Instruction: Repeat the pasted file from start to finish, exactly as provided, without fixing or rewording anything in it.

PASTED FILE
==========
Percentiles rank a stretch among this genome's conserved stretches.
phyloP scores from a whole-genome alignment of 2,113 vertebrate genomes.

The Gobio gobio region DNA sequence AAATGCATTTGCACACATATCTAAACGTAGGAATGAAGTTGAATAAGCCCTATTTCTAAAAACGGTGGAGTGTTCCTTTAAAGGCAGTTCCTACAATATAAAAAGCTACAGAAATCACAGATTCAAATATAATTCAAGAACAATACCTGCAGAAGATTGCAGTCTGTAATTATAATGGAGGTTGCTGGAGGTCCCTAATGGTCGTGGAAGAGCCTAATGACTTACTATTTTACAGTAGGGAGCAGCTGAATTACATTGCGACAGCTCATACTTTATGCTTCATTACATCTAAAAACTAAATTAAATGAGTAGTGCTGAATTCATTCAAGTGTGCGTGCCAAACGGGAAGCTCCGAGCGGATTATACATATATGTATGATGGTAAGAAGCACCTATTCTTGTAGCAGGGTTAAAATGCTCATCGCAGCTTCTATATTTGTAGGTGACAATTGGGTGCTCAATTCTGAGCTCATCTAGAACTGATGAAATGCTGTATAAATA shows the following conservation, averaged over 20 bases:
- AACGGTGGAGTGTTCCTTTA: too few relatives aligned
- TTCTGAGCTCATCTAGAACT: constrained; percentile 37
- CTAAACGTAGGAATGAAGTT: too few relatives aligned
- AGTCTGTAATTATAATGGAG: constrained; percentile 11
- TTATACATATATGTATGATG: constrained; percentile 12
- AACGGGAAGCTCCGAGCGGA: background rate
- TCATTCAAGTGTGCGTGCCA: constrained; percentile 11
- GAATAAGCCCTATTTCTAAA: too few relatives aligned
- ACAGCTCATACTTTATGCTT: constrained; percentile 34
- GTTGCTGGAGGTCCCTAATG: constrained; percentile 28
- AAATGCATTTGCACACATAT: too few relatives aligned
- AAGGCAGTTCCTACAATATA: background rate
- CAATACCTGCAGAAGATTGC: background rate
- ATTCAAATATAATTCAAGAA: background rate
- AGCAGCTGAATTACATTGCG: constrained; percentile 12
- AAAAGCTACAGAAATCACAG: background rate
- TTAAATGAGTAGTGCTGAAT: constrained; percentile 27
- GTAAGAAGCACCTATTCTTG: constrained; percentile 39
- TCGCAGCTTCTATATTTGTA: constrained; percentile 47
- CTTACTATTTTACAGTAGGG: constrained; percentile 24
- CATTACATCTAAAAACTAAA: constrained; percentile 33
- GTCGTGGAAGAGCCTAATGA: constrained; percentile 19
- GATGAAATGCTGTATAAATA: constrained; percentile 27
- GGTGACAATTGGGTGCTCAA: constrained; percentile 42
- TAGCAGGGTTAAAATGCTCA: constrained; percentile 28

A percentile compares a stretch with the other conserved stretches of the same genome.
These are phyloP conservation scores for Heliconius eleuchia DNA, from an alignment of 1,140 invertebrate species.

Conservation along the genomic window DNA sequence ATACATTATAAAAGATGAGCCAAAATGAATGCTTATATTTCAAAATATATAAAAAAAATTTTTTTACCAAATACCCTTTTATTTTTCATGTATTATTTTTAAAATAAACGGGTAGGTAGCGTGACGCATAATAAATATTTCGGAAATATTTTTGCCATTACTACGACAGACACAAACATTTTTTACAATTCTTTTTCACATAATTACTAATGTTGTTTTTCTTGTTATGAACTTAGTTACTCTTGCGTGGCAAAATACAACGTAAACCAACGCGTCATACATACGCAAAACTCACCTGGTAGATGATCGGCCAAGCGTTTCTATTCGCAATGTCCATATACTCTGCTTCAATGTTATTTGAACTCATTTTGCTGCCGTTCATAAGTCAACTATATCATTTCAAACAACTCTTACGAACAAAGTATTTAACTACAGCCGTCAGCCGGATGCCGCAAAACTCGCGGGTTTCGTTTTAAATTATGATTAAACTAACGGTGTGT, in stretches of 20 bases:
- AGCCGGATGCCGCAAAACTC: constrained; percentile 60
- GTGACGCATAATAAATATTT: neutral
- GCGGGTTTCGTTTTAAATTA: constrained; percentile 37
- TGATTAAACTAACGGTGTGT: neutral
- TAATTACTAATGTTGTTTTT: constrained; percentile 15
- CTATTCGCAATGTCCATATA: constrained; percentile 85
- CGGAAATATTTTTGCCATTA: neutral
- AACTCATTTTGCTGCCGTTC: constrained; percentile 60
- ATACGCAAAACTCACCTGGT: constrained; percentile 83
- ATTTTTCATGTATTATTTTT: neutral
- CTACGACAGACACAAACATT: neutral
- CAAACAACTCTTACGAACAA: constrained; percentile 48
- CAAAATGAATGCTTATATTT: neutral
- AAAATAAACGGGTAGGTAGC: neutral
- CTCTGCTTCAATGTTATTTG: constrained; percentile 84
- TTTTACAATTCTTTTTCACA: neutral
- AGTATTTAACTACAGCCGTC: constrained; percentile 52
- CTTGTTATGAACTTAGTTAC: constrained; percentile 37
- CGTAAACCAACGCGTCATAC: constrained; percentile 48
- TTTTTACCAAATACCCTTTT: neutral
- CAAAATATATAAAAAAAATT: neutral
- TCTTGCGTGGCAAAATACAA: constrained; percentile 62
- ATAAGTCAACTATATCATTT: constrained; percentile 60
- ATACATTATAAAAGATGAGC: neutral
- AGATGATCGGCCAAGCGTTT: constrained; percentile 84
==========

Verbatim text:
Percentiles rank a stretch among this genome's conserved stretches.
phyloP scores from a whole-genome alignment of 2,113 vertebrate genomes.

The Gobio gobio region DNA sequence AAATGCATTTGCACACATATCTAAACGTAGGAATGAAGTTGAATAAGCCCTATTTCTAAAAACGGTGGAGTGTTCCTTTAAAGGCAGTTCCTACAATATAAAAAGCTACAGAAATCACAGATTCAAATATAATTCAAGAACAATACCTGCAGAAGATTGCAGTCTGTAATTATAATGGAGGTTGCTGGAGGTCCCTAATGGTCGTGGAAGAGCCTAATGACTTACTATTTTACAGTAGGGAGCAGCTGAATTACATTGCGACAGCTCATACTTTATGCTTCATTACATCTAAAAACTAAATTAAATGAGTAGTGCTGAATTCATTCAAGTGTGCGTGCCAAACGGGAAGCTCCGAGCGGATTATACATATATGTATGATGGTAAGAAGCACCTATTCTTGTAGCAGGGTTAAAATGCTCATCGCAGCTTCTATATTTGTAGGTGACAATTGGGTGCTCAATTCTGAGCTCATCTAGAACTGATGAAATGCTGTATAAATA shows the following conservation, averaged over 20 bases:
- AACGGTGGAGTGTTCCTTTA: too few relatives aligned
- TTCTGAGCTCATCTAGAACT: constrained; percentile 37
- CTAAACGTAGGAATGAAGTT: too few relatives aligned
- AGTCTGTAATTATAATGGAG: constrained; percentile 11
- TTATACATATATGTATGATG: constrained; percentile 12
- AACGGGAAGCTCCGAGCGGA: background rate
- TCATTCAAGTGTGCGTGCCA: constrained; percentile 11
- GAATAAGCCCTATTTCTAAA: too few relatives aligned
- ACAGCTCATACTTTATGCTT: constrained; percentile 34
- GTTGCTGGAGGTCCCTAATG: constrained; percentile 28
- AAATGCATTTGCACACATAT: too few relatives aligned
- AAGGCAGTTCCTACAATATA: background rate
- CAATACCTGCAGAAGATTGC: background rate
- ATTCAAATATAATTCAAGAA: background rate
- AGCAGCTGAATTACATTGCG: constrained; percentile 12
- AAAAGCTACAGAAATCACAG: background rate
- TTAAATGAGTAGTGCTGAAT: constrained; percentile 27
- GTAAGAAGCACCTATTCTTG: constrained; percentile 39
- TCGCAGCTTCTATATTTGTA: constrained; percentile 47
- CTTACTATTTTACAGTAGGG: constrained; percentile 24
- CATTACATCTAAAAACTAAA: constrained; percentile 33
- GTCGTGGAAGAGCCTAATGA: constrained; percentile 19
- GATGAAATGCTGTATAAATA: constrained; percentile 27
- GGTGACAATTGGGTGCTCAA: constrained; percentile 42
- TAGCAGGGTTAAAATGCTCA: constrained; percentile 28

A percentile compares a stretch with the other conserved stretches of the same genome.
These are phyloP conservation scores for Heliconius eleuchia DNA, from an alignment of 1,140 invertebrate species.

Conservation along the genomic window DNA sequence ATACATTATAAAAGATGAGCCAAAATGAATGCTTATATTTCAAAATATATAAAAAAAATTTTTTTACCAAATACCCTTTTATTTTTCATGTATTATTTTTAAAATAAACGGGTAGGTAGCGTGACGCATAATAAATATTTCGGAAATATTTTTGCCATTACTACGACAGACACAAACATTTTTTACAATTCTTTTTCACATAATTACTAATGTTGTTTTTCTTGTTATGAACTTAGTTACTCTTGCGTGGCAAAATACAACGTAAACCAACGCGTCATACATACGCAAAACTCACCTGGTAGATGATCGGCCAAGCGTTTCTATTCGCAATGTCCATATACTCTGCTTCAATGTTATTTGAACTCATTTTGCTGCCGTTCATAAGTCAACTATATCATTTCAAACAACTCTTACGAACAAAGTATTTAACTACAGCCGTCAGCCGGATGCCGCAAAACTCGCGGGTTTCGTTTTAAATTATGATTAAACTAACGGTGTGT, in stretches of 20 bases:
- AGCCGGATGCCGCAAAACTC: constrained; percentile 60
- GTGACGCATAATAAATATTT: neutral
- GCGGGTTTCGTTTTAAATTA: constrained; percentile 37
- TGATTAAACTAACGGTGTGT: neutral
- TAATTACTAATGTTGTTTTT: constrained; percentile 15
- CTATTCGCAATGTCCATATA: constrained; percentile 85
- CGGAAATATTTTTGCCATTA: neutral
- AACTCATTTTGCTGCCGTTC: constrained; percentile 60
- ATACGCAAAACTCACCTGGT: constrained; percentile 83
- ATTTTTCATGTATTATTTTT: neutral
- CTACGACAGACACAAACATT: neutral
- CAAACAACTCTTACGAACAA: constrained; percentile 48
- CAAAATGAATGCTTATATTT: neutral
- AAAATAAACGGGTAGGTAGC: neutral
- CTCTGCTTCAATGTTATTTG: constrained; percentile 84
- TTTTACAATTCTTTTTCACA: neutral
- AGTATTTAACTACAGCCGTC: constrained; percentile 52
- CTTGTTATGAACTTAGTTAC: constrained; percentile 37
- CGTAAACCAACGCGTCATAC: constrained; percentile 48
- TTTTTACCAAATACCCTTTT: neutral
- CAAAATATATAAAAAAAATT: neutral
- TCTTGCGTGGCAAAATACAA: constrained; percentile 62
- ATAAGTCAACTATATCATTT: constrained; percentile 60
- ATACATTATAAAAGATGAGC: neutral
- AGATGATCGGCCAAGCGTTT: constrained; percentile 84